What molecule am I?
Ciprofloxacin, often called Cipro, its original trade name, is one of the world’s most widely prescribed antibiotics for bacterial infections. It is a member of the quinoline antibacterial class and is a descendant of norfloxacin, the first quinoline antibiotic to contain a fluorine atom.
In the 1980s, scientists at Bayer Pharmaceuticals discovered that replacing the ethyl group of norfloxacin with a cyclopropyl group greatly increased its Gram-negative bactericidal activity. In 1987, Bayer received US Food and Drug Administration approval for orally administered ciprofloxacin; the intravenous form was approved in 1991.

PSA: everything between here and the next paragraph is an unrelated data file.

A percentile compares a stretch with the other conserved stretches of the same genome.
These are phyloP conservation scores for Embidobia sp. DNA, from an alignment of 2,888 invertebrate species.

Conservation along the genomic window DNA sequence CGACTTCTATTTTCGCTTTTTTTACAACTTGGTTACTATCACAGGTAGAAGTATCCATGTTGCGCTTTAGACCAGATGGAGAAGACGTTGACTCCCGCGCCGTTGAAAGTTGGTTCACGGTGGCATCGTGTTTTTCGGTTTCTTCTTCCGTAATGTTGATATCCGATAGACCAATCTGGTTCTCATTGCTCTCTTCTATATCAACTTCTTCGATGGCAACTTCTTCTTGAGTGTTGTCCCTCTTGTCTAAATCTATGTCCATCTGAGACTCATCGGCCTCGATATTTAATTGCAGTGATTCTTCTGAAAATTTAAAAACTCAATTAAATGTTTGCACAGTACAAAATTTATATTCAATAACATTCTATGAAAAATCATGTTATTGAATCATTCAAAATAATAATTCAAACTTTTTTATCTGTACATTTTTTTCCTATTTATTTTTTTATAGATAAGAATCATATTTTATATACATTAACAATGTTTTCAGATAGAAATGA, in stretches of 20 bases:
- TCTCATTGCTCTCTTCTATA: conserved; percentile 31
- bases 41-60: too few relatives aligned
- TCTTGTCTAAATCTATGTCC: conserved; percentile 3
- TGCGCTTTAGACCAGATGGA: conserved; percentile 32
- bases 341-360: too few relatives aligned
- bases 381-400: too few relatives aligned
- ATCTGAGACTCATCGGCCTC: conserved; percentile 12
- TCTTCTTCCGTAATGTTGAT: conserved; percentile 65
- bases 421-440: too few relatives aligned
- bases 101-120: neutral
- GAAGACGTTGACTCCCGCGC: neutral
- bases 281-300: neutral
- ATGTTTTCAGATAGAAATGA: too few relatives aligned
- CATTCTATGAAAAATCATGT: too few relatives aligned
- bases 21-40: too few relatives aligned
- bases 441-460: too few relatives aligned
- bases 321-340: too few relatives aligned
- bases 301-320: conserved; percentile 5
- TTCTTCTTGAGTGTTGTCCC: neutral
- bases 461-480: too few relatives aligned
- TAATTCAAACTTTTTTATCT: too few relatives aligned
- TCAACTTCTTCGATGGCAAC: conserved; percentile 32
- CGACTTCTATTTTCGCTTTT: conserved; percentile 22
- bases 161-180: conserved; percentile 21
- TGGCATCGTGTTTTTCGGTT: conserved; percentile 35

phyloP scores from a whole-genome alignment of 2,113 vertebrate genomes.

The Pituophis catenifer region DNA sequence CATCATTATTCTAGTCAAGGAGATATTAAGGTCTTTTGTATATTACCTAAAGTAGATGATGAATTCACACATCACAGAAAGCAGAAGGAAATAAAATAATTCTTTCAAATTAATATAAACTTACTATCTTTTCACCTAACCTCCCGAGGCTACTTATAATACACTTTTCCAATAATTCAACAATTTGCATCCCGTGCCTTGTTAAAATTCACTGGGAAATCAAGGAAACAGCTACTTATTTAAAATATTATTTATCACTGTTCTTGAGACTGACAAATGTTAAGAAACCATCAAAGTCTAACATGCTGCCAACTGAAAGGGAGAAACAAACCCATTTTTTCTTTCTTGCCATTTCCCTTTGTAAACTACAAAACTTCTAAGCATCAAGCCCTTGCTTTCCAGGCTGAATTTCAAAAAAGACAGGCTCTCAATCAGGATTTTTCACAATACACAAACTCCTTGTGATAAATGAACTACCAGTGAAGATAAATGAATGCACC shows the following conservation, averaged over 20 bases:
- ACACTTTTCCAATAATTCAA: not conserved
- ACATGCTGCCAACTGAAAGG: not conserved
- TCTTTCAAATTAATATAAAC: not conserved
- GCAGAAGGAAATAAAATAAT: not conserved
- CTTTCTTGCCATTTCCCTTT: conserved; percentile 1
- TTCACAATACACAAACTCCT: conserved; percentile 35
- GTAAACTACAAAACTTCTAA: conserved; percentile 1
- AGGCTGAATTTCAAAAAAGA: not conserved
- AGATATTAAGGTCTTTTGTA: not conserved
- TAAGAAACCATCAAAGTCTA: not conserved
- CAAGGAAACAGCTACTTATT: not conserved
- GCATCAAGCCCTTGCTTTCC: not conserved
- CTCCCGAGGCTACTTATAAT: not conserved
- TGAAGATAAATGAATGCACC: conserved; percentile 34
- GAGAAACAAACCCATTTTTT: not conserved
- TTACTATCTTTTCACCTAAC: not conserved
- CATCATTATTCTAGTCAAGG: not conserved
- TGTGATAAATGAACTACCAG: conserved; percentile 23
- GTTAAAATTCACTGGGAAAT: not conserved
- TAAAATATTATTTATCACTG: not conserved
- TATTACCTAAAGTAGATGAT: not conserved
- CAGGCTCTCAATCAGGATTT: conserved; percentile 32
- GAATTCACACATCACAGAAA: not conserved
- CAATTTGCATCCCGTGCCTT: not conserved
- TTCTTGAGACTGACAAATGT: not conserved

Since Bayer’s patent expired in 2004, ciprofloxacin has been widely distributed as an inexpensive broad-spectrum antibacterial. It is on the World Health Organization's List of Essential Medicines.
Learn more about this molecule from CAS, the most authoritative and comprehensive source for chemical information.
Stay Ahead of the Chemistry Curve
Learn how ACS can help you stay ahead in the world of chemistry.